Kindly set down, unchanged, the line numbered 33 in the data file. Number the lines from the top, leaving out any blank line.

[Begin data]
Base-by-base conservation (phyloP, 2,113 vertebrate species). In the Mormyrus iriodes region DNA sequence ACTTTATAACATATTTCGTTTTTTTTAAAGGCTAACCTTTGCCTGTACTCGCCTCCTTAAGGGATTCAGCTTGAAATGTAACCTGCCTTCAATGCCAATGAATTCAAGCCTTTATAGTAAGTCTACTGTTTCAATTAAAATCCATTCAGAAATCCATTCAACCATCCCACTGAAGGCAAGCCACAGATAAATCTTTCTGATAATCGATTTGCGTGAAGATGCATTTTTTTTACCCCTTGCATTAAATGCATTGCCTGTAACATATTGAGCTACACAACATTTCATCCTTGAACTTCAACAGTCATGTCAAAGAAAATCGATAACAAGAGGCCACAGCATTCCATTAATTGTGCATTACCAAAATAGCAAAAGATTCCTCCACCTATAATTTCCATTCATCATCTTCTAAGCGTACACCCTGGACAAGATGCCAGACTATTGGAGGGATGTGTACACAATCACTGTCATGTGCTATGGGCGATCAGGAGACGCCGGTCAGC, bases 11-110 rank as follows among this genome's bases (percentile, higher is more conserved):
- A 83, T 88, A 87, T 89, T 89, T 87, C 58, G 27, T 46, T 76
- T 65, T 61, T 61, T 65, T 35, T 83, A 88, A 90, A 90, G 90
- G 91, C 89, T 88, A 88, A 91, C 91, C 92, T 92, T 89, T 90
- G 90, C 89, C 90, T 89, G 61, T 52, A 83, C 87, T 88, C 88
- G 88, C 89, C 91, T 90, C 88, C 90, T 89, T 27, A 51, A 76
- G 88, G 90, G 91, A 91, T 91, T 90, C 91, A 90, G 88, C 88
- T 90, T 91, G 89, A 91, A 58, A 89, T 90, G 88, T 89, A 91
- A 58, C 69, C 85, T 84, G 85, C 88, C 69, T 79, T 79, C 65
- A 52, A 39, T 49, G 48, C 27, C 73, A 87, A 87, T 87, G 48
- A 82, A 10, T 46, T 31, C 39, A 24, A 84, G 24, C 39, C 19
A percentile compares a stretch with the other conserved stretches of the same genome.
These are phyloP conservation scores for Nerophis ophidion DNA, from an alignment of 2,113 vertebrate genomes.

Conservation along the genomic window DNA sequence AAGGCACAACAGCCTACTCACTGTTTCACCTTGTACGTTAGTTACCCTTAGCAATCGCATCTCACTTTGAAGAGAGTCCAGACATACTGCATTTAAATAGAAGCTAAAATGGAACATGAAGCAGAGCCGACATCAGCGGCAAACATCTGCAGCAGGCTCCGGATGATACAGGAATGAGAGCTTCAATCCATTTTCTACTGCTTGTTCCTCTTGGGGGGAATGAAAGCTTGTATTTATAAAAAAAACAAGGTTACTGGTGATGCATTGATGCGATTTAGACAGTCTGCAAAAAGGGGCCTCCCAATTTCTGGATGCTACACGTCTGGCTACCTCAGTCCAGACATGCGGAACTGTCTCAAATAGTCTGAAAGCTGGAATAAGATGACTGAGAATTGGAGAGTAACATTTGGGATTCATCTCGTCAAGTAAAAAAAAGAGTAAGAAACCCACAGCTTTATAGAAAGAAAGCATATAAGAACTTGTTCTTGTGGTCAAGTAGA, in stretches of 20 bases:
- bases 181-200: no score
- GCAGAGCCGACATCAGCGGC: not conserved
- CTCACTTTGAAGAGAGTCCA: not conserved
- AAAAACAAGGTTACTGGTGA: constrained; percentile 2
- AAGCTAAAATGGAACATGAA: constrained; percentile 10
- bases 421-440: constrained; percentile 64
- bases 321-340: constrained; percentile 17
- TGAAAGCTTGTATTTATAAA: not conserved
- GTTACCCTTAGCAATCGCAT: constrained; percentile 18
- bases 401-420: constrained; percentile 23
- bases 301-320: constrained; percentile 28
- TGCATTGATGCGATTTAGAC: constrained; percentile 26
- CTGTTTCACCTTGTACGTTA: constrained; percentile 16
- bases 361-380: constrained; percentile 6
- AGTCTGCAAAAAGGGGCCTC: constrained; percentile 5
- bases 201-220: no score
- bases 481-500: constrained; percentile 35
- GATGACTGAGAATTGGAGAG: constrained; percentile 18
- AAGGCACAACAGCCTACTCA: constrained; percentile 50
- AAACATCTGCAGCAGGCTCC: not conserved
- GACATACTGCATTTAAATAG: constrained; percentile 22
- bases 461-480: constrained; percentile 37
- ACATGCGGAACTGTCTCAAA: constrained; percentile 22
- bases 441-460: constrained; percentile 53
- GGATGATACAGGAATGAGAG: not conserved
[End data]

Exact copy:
- AAGGCACAACAGCCTACTCA: constrained; percentile 50